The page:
NEW YORK (AP) — The NFL's salary cap is going up $10 million to $143.28 million for the 2015 season.
All 32 teams and the players' union were notified Monday of the increase, the second straight season the cap went up by at least $10 million. Adding in benefits, the league says the projected player costs will be $180.775 million per team.
The NFL's business year starts March 10, when free agency begins.
The salary cap is determined by a series of NFL revenue streams, with the players receiving 46 percent to 48 percent of those revenues, depending on the year.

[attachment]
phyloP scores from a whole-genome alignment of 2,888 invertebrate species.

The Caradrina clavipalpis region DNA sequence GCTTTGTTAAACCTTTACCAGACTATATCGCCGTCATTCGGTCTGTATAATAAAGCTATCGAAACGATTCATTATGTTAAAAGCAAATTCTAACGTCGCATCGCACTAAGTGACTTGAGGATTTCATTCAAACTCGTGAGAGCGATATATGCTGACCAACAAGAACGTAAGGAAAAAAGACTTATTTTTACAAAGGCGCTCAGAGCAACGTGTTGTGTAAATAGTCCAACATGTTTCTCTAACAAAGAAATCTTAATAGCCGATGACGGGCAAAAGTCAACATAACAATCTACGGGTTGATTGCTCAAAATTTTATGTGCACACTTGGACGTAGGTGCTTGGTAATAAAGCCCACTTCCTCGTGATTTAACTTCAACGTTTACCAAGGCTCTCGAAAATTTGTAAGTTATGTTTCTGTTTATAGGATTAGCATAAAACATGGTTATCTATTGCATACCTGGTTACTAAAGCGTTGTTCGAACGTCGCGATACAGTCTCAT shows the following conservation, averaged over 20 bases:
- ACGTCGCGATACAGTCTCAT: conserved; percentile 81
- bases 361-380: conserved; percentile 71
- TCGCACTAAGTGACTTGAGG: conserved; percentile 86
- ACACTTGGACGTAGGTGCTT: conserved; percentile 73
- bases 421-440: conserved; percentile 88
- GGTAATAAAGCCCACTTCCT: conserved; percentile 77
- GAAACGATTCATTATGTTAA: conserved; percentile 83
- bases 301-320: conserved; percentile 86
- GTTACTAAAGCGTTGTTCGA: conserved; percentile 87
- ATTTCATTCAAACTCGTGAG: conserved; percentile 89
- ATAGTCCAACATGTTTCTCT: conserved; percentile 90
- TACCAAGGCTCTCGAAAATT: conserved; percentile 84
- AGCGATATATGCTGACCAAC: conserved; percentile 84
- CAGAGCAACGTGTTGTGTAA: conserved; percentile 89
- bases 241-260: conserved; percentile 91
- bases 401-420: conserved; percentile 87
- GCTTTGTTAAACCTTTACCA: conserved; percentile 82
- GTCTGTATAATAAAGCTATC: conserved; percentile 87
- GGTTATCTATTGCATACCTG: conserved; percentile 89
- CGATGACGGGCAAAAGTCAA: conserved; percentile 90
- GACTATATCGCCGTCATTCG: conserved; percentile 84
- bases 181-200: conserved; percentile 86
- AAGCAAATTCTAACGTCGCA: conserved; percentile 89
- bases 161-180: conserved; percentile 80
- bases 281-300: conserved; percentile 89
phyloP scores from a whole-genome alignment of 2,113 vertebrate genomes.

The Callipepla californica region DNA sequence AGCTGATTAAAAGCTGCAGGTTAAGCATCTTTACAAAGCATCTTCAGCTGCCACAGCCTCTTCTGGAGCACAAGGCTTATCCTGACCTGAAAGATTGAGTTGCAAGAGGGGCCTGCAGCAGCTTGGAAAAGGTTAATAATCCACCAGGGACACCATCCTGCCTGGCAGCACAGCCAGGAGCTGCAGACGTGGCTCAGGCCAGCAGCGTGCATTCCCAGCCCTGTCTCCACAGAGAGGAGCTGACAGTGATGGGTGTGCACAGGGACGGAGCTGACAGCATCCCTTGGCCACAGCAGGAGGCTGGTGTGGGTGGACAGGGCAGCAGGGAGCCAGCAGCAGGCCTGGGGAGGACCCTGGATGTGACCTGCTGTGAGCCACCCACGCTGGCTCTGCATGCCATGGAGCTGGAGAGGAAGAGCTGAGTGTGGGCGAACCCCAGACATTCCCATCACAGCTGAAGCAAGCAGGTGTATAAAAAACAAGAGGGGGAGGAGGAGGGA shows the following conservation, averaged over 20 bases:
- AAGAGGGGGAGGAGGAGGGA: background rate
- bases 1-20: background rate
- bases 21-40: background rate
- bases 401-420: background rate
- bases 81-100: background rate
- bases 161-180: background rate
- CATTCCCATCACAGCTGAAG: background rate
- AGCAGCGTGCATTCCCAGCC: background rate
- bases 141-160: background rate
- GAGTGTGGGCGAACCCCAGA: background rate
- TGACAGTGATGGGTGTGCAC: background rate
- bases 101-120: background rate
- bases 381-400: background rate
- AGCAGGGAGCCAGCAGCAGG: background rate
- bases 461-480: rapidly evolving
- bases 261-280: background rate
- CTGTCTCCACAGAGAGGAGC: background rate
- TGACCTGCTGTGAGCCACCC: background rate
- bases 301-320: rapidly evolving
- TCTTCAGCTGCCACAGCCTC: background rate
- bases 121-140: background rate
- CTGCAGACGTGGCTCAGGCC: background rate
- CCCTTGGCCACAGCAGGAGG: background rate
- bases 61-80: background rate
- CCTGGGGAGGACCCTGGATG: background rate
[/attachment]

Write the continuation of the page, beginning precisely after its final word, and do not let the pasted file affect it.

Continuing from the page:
Several teams are carrying over wads of money they did not spend in 2014, giving them higher adjusted salary cap numbers. The highest such total is Jacksonville at $168.4 million; the Jaguars are carrying over $21.7 million in unspent money and have $3.43 in financial adjustments.
Other teams with substantially more to spend in 2015 include Cleveland ($161.7 million), Philadelphia ($159.8 million); the New York Jets ($156.1 million); and Tennessee ($154.3 million).
According to the 2011 labor agreement, the NFL and individual clubs must guarantee a minimum level of cash spending during two four-year cycles: 2013-16, and 2017-20. The CBA ends after the 2020 season.
The league guarantees that 95 percent of the cumulative salary caps will be spent, and each club guarantees 89 percent of the cumulative salary caps for those four years will be spent.
Since the current CBA was signed, the cap has been $120 million in 2011 and 2012, $123 million in 2013, and $133 million in 2014.